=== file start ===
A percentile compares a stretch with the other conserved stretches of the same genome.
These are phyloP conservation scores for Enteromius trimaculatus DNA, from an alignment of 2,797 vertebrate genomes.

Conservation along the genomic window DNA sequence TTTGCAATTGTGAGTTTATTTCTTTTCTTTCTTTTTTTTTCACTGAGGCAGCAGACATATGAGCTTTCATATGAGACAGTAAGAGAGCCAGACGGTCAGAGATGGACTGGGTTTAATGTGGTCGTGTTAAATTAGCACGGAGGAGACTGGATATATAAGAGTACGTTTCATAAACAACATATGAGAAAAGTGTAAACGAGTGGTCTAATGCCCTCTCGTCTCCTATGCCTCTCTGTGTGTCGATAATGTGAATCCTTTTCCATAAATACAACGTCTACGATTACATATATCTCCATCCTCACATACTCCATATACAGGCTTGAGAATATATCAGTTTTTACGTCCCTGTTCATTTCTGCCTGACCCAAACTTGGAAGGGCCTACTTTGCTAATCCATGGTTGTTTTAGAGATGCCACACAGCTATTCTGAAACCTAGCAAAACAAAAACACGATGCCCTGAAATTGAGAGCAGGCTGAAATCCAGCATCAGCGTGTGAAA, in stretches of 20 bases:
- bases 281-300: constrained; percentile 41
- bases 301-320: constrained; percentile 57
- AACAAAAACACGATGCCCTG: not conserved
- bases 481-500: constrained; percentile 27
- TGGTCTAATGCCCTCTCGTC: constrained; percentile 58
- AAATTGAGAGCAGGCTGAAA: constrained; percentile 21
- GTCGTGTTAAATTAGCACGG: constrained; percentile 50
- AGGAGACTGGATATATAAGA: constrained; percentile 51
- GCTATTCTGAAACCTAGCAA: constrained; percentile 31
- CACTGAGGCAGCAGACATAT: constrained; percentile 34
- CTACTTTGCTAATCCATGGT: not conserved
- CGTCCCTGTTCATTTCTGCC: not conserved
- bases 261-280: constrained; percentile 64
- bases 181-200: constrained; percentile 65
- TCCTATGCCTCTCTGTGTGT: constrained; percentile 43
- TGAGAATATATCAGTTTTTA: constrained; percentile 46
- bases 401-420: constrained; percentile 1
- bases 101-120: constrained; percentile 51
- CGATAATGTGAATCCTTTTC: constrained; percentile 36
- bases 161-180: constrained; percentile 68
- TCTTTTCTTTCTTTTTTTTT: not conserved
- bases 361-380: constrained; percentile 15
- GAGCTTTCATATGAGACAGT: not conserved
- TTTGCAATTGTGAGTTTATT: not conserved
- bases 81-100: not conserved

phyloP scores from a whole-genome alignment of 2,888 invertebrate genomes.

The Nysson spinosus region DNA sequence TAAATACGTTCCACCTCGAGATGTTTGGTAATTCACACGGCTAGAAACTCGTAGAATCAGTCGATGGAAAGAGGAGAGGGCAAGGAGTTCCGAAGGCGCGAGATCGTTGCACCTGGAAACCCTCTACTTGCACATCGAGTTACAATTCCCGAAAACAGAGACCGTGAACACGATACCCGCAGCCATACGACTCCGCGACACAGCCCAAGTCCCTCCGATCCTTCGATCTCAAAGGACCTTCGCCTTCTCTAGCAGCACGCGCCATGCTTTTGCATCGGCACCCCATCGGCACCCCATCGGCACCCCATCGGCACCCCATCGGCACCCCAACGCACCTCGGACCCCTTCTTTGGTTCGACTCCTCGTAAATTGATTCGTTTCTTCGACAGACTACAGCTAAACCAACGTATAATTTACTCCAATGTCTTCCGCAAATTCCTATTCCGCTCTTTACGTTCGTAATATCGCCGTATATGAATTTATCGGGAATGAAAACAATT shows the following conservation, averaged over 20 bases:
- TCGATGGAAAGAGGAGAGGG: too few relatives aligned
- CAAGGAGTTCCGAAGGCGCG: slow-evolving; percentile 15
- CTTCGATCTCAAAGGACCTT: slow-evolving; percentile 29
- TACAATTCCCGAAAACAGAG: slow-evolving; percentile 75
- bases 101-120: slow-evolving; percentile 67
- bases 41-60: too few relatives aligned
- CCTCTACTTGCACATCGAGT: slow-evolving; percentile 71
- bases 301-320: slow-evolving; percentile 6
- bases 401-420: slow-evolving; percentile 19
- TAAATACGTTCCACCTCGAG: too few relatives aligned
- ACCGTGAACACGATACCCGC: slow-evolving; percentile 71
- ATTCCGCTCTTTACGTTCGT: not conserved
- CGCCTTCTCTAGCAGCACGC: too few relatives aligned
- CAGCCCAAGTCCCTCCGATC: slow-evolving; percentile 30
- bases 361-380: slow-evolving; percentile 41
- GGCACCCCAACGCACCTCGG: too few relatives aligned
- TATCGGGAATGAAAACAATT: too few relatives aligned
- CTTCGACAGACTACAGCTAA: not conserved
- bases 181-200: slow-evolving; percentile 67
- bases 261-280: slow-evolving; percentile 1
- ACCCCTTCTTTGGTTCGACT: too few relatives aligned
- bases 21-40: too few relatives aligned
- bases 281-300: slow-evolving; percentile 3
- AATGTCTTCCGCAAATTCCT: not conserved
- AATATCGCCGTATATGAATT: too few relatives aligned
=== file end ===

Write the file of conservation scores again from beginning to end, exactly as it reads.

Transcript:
A percentile compares a stretch with the other conserved stretches of the same genome.
These are phyloP conservation scores for Enteromius trimaculatus DNA, from an alignment of 2,797 vertebrate genomes.

Conservation along the genomic window DNA sequence TTTGCAATTGTGAGTTTATTTCTTTTCTTTCTTTTTTTTTCACTGAGGCAGCAGACATATGAGCTTTCATATGAGACAGTAAGAGAGCCAGACGGTCAGAGATGGACTGGGTTTAATGTGGTCGTGTTAAATTAGCACGGAGGAGACTGGATATATAAGAGTACGTTTCATAAACAACATATGAGAAAAGTGTAAACGAGTGGTCTAATGCCCTCTCGTCTCCTATGCCTCTCTGTGTGTCGATAATGTGAATCCTTTTCCATAAATACAACGTCTACGATTACATATATCTCCATCCTCACATACTCCATATACAGGCTTGAGAATATATCAGTTTTTACGTCCCTGTTCATTTCTGCCTGACCCAAACTTGGAAGGGCCTACTTTGCTAATCCATGGTTGTTTTAGAGATGCCACACAGCTATTCTGAAACCTAGCAAAACAAAAACACGATGCCCTGAAATTGAGAGCAGGCTGAAATCCAGCATCAGCGTGTGAAA, in stretches of 20 bases:
- bases 281-300: constrained; percentile 41
- bases 301-320: constrained; percentile 57
- AACAAAAACACGATGCCCTG: not conserved
- bases 481-500: constrained; percentile 27
- TGGTCTAATGCCCTCTCGTC: constrained; percentile 58
- AAATTGAGAGCAGGCTGAAA: constrained; percentile 21
- GTCGTGTTAAATTAGCACGG: constrained; percentile 50
- AGGAGACTGGATATATAAGA: constrained; percentile 51
- GCTATTCTGAAACCTAGCAA: constrained; percentile 31
- CACTGAGGCAGCAGACATAT: constrained; percentile 34
- CTACTTTGCTAATCCATGGT: not conserved
- CGTCCCTGTTCATTTCTGCC: not conserved
- bases 261-280: constrained; percentile 64
- bases 181-200: constrained; percentile 65
- TCCTATGCCTCTCTGTGTGT: constrained; percentile 43
- TGAGAATATATCAGTTTTTA: constrained; percentile 46
- bases 401-420: constrained; percentile 1
- bases 101-120: constrained; percentile 51
- CGATAATGTGAATCCTTTTC: constrained; percentile 36
- bases 161-180: constrained; percentile 68
- TCTTTTCTTTCTTTTTTTTT: not conserved
- bases 361-380: constrained; percentile 15
- GAGCTTTCATATGAGACAGT: not conserved
- TTTGCAATTGTGAGTTTATT: not conserved
- bases 81-100: not conserved

phyloP scores from a whole-genome alignment of 2,888 invertebrate genomes.

The Nysson spinosus region DNA sequence TAAATACGTTCCACCTCGAGATGTTTGGTAATTCACACGGCTAGAAACTCGTAGAATCAGTCGATGGAAAGAGGAGAGGGCAAGGAGTTCCGAAGGCGCGAGATCGTTGCACCTGGAAACCCTCTACTTGCACATCGAGTTACAATTCCCGAAAACAGAGACCGTGAACACGATACCCGCAGCCATACGACTCCGCGACACAGCCCAAGTCCCTCCGATCCTTCGATCTCAAAGGACCTTCGCCTTCTCTAGCAGCACGCGCCATGCTTTTGCATCGGCACCCCATCGGCACCCCATCGGCACCCCATCGGCACCCCATCGGCACCCCAACGCACCTCGGACCCCTTCTTTGGTTCGACTCCTCGTAAATTGATTCGTTTCTTCGACAGACTACAGCTAAACCAACGTATAATTTACTCCAATGTCTTCCGCAAATTCCTATTCCGCTCTTTACGTTCGTAATATCGCCGTATATGAATTTATCGGGAATGAAAACAATT shows the following conservation, averaged over 20 bases:
- TCGATGGAAAGAGGAGAGGG: too few relatives aligned
- CAAGGAGTTCCGAAGGCGCG: slow-evolving; percentile 15
- CTTCGATCTCAAAGGACCTT: slow-evolving; percentile 29
- TACAATTCCCGAAAACAGAG: slow-evolving; percentile 75
- bases 101-120: slow-evolving; percentile 67
- bases 41-60: too few relatives aligned
- CCTCTACTTGCACATCGAGT: slow-evolving; percentile 71
- bases 301-320: slow-evolving; percentile 6
- bases 401-420: slow-evolving; percentile 19
- TAAATACGTTCCACCTCGAG: too few relatives aligned
- ACCGTGAACACGATACCCGC: slow-evolving; percentile 71
- ATTCCGCTCTTTACGTTCGT: not conserved
- CGCCTTCTCTAGCAGCACGC: too few relatives aligned
- CAGCCCAAGTCCCTCCGATC: slow-evolving; percentile 30
- bases 361-380: slow-evolving; percentile 41
- GGCACCCCAACGCACCTCGG: too few relatives aligned
- TATCGGGAATGAAAACAATT: too few relatives aligned
- CTTCGACAGACTACAGCTAA: not conserved
- bases 181-200: slow-evolving; percentile 67
- bases 261-280: slow-evolving; percentile 1
- ACCCCTTCTTTGGTTCGACT: too few relatives aligned
- bases 21-40: too few relatives aligned
- bases 281-300: slow-evolving; percentile 3
- AATGTCTTCCGCAAATTCCT: not conserved
- AATATCGCCGTATATGAATT: too few relatives aligned